Job Seeker Do’s and Don’ts
When you’re looking for a new job, don’t just stumble around, be purposeful and knowledgeable about your hunt. You spend 8 hours a day there, 5 days a week, probably more. This is a big decision, and one that shouldn’t be entered into lightly. Common, seemingly small mistakes can make a big difference between landing the dream job and an endless search, wondering why you’re not getting the call back.
Odds are this isn’t your first, or your last job hunt so keep these do’s and don’ts of job seekers tips in your arsenal.
Do Network (but do it the right way)
How many times have you been at the bar and the same drunk guy keeps handing you his business card. Don’t be that guy. There is a time and place for networking. Don’t get it wrong, that place is very often the bar, but display some control and know when you’re over that threshold.
It turns out that an incredible 80 percent of jobs are landed through networking. But not everyone is born networker; some of us aren’t good at it. We aren’t all social butterflies and we don’t all check our klout scores every day. But the biggest mistake you can make is not networking at all.
Don’t Wait Around
The average unemployed U.S. citizen spends about 40 minutes per day on their job search, and a ridiculous 200 minutes watching TV. Every minute you spend on Netflix could be the minute that your dream job has just been landed by a go-getter. This statistic is just pathetic; if you need a job, go get it! Fifty percent of new hires applied for the position within the first seven days of the job listing. Time to fill is in the forefront of every hiring manager’s mind, so get on it.
Do Use Social Media (but again, do it the right way)
Social media is a fantastic way to stay connected and keep some irons in the fire. But it’s not only a networking tool. Sites like Facebook, LinkedIn and Google+ are used by employers or hiring managers to catch a glimpse of you, see what you’re about and who you’re in circles with. So keep it clean. Keep your professional networking sites professional, and control what you want others to see. These sites also work the other way. The best way to get a feel of a company’s employer brand or company culture is to check out their sites. You can learn a lot about a company just from searching around their social media for a few minutes.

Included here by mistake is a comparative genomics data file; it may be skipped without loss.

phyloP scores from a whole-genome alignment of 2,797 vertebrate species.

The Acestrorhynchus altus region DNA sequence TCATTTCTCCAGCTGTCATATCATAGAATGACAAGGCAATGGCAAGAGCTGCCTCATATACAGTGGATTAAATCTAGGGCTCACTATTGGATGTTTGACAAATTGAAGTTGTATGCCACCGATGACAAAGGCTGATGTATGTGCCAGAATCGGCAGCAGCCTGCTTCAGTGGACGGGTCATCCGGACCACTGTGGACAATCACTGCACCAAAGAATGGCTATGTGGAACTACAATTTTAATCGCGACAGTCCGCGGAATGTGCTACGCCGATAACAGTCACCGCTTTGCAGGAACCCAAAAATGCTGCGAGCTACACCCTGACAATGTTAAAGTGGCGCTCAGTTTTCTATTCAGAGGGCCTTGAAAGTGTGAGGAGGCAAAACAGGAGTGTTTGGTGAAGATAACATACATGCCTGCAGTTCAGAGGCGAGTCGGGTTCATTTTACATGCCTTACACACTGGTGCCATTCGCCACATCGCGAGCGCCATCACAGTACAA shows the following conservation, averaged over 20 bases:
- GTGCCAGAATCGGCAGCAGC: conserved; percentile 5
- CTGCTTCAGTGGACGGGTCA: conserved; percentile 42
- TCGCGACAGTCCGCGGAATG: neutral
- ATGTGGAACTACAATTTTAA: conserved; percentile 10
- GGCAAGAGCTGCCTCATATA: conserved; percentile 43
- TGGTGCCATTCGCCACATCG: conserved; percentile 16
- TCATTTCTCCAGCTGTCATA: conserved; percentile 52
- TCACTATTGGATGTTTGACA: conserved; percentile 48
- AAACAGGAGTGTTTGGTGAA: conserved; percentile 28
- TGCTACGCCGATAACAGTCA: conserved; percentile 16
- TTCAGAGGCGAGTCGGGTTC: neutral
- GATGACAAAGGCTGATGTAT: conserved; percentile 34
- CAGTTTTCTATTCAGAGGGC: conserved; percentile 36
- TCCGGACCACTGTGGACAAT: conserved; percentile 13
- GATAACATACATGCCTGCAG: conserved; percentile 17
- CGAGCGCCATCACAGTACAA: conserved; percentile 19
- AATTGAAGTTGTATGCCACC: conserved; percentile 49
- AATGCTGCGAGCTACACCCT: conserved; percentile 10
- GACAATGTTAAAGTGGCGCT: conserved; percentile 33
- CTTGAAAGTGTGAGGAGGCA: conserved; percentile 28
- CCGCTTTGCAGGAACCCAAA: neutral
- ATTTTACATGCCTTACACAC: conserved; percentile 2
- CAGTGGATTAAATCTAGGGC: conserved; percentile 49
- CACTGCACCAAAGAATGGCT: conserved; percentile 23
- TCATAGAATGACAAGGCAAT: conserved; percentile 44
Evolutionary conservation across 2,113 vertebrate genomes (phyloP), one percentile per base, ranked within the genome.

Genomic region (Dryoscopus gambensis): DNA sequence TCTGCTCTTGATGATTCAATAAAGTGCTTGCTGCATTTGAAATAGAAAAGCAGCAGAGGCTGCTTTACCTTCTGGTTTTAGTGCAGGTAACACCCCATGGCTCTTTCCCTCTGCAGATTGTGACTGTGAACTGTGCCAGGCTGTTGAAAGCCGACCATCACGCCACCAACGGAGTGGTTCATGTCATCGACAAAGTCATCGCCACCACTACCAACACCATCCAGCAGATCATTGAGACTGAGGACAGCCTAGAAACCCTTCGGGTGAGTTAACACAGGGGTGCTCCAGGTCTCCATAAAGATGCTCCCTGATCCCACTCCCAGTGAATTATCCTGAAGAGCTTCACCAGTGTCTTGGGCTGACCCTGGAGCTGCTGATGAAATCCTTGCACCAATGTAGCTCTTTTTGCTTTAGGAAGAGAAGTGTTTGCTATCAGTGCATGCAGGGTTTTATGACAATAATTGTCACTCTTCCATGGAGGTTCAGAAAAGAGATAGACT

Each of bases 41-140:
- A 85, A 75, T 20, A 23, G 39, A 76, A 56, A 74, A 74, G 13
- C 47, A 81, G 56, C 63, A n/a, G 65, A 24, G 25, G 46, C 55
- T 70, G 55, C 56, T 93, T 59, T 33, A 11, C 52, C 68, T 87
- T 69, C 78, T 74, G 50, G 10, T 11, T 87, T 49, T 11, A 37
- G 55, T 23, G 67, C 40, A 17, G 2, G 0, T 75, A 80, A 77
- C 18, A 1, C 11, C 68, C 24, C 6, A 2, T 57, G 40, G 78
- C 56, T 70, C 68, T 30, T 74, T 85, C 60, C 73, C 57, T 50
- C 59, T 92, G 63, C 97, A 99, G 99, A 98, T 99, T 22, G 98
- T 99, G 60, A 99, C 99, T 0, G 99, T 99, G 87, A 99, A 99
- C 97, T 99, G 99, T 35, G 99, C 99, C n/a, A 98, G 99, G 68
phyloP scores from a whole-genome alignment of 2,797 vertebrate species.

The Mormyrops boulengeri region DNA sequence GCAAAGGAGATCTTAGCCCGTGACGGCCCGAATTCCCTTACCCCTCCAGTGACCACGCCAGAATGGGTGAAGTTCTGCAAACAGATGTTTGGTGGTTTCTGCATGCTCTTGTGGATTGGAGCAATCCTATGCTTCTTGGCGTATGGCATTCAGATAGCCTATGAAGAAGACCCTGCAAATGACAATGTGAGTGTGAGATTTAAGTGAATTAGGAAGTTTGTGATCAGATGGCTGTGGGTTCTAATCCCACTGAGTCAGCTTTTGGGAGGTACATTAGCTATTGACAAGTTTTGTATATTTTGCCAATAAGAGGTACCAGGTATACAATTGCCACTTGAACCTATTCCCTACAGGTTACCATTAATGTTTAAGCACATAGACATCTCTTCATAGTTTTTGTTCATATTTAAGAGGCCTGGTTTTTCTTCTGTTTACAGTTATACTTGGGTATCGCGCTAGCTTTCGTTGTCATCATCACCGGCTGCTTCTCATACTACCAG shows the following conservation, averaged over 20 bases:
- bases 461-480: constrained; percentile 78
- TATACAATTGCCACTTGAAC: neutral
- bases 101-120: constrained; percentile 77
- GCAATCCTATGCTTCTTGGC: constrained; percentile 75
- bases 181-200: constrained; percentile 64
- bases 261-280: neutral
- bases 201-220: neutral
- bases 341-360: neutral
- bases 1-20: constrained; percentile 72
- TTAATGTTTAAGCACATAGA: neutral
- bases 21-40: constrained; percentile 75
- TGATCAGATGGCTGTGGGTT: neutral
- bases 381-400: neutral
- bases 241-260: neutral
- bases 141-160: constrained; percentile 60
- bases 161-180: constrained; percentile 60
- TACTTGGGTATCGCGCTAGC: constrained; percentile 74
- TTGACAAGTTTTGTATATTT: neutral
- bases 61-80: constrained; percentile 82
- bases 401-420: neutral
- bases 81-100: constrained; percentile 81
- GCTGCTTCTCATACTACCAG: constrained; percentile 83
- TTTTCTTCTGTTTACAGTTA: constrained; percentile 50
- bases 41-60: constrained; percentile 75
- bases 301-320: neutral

According to a Forbes article, “How Social Media can Help (or hurt) You in Your Job Search”, of the 37 percent of employers who use social media to screen candidates:
- 65% said they do it to see if the job seeker presents himself or herself professionally.
- About half (51%) want to know if the candidate is a good fit for the company culture.
- 45% want to learn more about his or her qualifications.
- Some cited “to see if the candidate is well-rounded” and “to look for reasons not to hire the candidate,” as their motives.
- A third (34%) of employers who scan social media profiles said they have found content that has caused them not to hire the candidate.
Don’t be Afraid to Negotiate Your Salary
Eighteen percent of employees never took the time or opportunity to negotiate their salary. This can be a scary thing. As the new hire, you are sometimes made to feel that the ball is entirely in their court. This simply isn’t the case. They spent time and money on reading your resume, arranging and executing the interview, deliberating over the choice of hire, and doing a background check. They aren’t going to give you the boot if you start talking numbers. If you’re prepared with a counter offer, you’ll know exactly what’s on the table, instead of walking out never knowing, and waiting for a 6 month employee evaluation.
Nothing will kill your chances before you even get in the door like an error filled resume or profile. Check and re-check any and all materials that can be potentially seen by a hiring manager. If you didn’t pay attention to detail in your job search, that sends a clear message that you aren’t thorough.
Don’t be a Downer
If you take nothing else from these do’s and don’ts, please take this: Eighty-five percent of the decision to promote or hire an employee is based on the employee’s attitude. No one wants to work with a jerk, so don’t let your nerves get the best of you. Be relaxed, confident and positive in all interactions with your hiring manager.
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